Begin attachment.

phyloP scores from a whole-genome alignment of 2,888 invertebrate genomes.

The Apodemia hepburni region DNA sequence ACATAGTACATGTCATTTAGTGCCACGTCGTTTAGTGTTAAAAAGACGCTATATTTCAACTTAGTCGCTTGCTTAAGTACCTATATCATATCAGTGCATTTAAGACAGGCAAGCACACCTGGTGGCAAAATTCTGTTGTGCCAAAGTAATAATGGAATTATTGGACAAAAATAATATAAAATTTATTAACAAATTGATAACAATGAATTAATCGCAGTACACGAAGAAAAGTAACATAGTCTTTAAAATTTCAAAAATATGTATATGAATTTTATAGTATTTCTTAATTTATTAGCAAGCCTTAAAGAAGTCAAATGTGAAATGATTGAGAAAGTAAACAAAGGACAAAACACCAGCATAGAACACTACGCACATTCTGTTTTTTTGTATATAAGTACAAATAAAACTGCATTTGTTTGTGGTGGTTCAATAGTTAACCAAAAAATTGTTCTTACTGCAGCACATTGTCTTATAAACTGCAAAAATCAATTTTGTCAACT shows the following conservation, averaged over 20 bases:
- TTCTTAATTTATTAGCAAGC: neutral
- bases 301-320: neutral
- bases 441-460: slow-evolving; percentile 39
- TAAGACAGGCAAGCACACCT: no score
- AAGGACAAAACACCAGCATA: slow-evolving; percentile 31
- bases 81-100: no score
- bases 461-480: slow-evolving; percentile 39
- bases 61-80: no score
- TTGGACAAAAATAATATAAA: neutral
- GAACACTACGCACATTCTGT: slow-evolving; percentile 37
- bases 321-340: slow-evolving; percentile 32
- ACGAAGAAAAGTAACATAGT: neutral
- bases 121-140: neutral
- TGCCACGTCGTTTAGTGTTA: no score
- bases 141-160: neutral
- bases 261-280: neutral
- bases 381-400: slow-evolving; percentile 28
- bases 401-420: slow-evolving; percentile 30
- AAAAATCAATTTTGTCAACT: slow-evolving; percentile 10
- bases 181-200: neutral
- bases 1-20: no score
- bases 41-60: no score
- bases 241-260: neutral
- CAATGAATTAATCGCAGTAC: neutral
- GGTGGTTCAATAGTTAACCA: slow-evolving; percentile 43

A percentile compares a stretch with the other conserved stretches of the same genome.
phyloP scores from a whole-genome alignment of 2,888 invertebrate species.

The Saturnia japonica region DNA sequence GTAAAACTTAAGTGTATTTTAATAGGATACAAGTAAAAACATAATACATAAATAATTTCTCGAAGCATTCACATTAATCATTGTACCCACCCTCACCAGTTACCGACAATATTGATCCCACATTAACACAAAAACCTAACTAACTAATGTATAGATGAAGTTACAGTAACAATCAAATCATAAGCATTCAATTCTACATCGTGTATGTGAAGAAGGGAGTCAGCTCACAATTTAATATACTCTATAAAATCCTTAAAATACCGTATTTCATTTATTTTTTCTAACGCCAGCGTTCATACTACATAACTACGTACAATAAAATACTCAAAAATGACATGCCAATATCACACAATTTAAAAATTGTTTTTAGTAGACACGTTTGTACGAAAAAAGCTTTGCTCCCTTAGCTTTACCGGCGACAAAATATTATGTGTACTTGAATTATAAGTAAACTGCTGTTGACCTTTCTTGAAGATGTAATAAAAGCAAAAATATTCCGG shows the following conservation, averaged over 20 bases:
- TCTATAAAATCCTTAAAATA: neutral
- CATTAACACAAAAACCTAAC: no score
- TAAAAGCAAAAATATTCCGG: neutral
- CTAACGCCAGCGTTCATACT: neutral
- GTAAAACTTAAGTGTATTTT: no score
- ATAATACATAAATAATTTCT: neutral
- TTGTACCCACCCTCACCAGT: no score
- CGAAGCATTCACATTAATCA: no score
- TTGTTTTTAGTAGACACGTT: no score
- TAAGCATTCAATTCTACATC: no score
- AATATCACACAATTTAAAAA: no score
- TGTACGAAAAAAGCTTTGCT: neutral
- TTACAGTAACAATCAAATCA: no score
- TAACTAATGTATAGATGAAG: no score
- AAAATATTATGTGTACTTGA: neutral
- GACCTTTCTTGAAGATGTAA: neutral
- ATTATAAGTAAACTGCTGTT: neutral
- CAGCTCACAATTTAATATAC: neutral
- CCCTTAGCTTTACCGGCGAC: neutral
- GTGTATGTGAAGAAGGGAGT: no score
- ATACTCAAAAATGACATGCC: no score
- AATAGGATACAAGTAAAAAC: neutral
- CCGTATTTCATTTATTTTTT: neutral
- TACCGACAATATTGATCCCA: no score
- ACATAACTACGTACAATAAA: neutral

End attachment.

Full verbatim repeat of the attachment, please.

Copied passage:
phyloP scores from a whole-genome alignment of 2,888 invertebrate genomes.

The Apodemia hepburni region DNA sequence ACATAGTACATGTCATTTAGTGCCACGTCGTTTAGTGTTAAAAAGACGCTATATTTCAACTTAGTCGCTTGCTTAAGTACCTATATCATATCAGTGCATTTAAGACAGGCAAGCACACCTGGTGGCAAAATTCTGTTGTGCCAAAGTAATAATGGAATTATTGGACAAAAATAATATAAAATTTATTAACAAATTGATAACAATGAATTAATCGCAGTACACGAAGAAAAGTAACATAGTCTTTAAAATTTCAAAAATATGTATATGAATTTTATAGTATTTCTTAATTTATTAGCAAGCCTTAAAGAAGTCAAATGTGAAATGATTGAGAAAGTAAACAAAGGACAAAACACCAGCATAGAACACTACGCACATTCTGTTTTTTTGTATATAAGTACAAATAAAACTGCATTTGTTTGTGGTGGTTCAATAGTTAACCAAAAAATTGTTCTTACTGCAGCACATTGTCTTATAAACTGCAAAAATCAATTTTGTCAACT shows the following conservation, averaged over 20 bases:
- TTCTTAATTTATTAGCAAGC: neutral
- bases 301-320: neutral
- bases 441-460: slow-evolving; percentile 39
- TAAGACAGGCAAGCACACCT: no score
- AAGGACAAAACACCAGCATA: slow-evolving; percentile 31
- bases 81-100: no score
- bases 461-480: slow-evolving; percentile 39
- bases 61-80: no score
- TTGGACAAAAATAATATAAA: neutral
- GAACACTACGCACATTCTGT: slow-evolving; percentile 37
- bases 321-340: slow-evolving; percentile 32
- ACGAAGAAAAGTAACATAGT: neutral
- bases 121-140: neutral
- TGCCACGTCGTTTAGTGTTA: no score
- bases 141-160: neutral
- bases 261-280: neutral
- bases 381-400: slow-evolving; percentile 28
- bases 401-420: slow-evolving; percentile 30
- AAAAATCAATTTTGTCAACT: slow-evolving; percentile 10
- bases 181-200: neutral
- bases 1-20: no score
- bases 41-60: no score
- bases 241-260: neutral
- CAATGAATTAATCGCAGTAC: neutral
- GGTGGTTCAATAGTTAACCA: slow-evolving; percentile 43

A percentile compares a stretch with the other conserved stretches of the same genome.
phyloP scores from a whole-genome alignment of 2,888 invertebrate species.

The Saturnia japonica region DNA sequence GTAAAACTTAAGTGTATTTTAATAGGATACAAGTAAAAACATAATACATAAATAATTTCTCGAAGCATTCACATTAATCATTGTACCCACCCTCACCAGTTACCGACAATATTGATCCCACATTAACACAAAAACCTAACTAACTAATGTATAGATGAAGTTACAGTAACAATCAAATCATAAGCATTCAATTCTACATCGTGTATGTGAAGAAGGGAGTCAGCTCACAATTTAATATACTCTATAAAATCCTTAAAATACCGTATTTCATTTATTTTTTCTAACGCCAGCGTTCATACTACATAACTACGTACAATAAAATACTCAAAAATGACATGCCAATATCACACAATTTAAAAATTGTTTTTAGTAGACACGTTTGTACGAAAAAAGCTTTGCTCCCTTAGCTTTACCGGCGACAAAATATTATGTGTACTTGAATTATAAGTAAACTGCTGTTGACCTTTCTTGAAGATGTAATAAAAGCAAAAATATTCCGG shows the following conservation, averaged over 20 bases:
- TCTATAAAATCCTTAAAATA: neutral
- CATTAACACAAAAACCTAAC: no score
- TAAAAGCAAAAATATTCCGG: neutral
- CTAACGCCAGCGTTCATACT: neutral
- GTAAAACTTAAGTGTATTTT: no score
- ATAATACATAAATAATTTCT: neutral
- TTGTACCCACCCTCACCAGT: no score
- CGAAGCATTCACATTAATCA: no score
- TTGTTTTTAGTAGACACGTT: no score
- TAAGCATTCAATTCTACATC: no score
- AATATCACACAATTTAAAAA: no score
- TGTACGAAAAAAGCTTTGCT: neutral
- TTACAGTAACAATCAAATCA: no score
- TAACTAATGTATAGATGAAG: no score
- AAAATATTATGTGTACTTGA: neutral
- GACCTTTCTTGAAGATGTAA: neutral
- ATTATAAGTAAACTGCTGTT: neutral
- CAGCTCACAATTTAATATAC: neutral
- CCCTTAGCTTTACCGGCGAC: neutral
- GTGTATGTGAAGAAGGGAGT: no score
- ATACTCAAAAATGACATGCC: no score
- AATAGGATACAAGTAAAAAC: neutral
- CCGTATTTCATTTATTTTTT: neutral
- TACCGACAATATTGATCCCA: no score
- ACATAACTACGTACAATAAA: neutral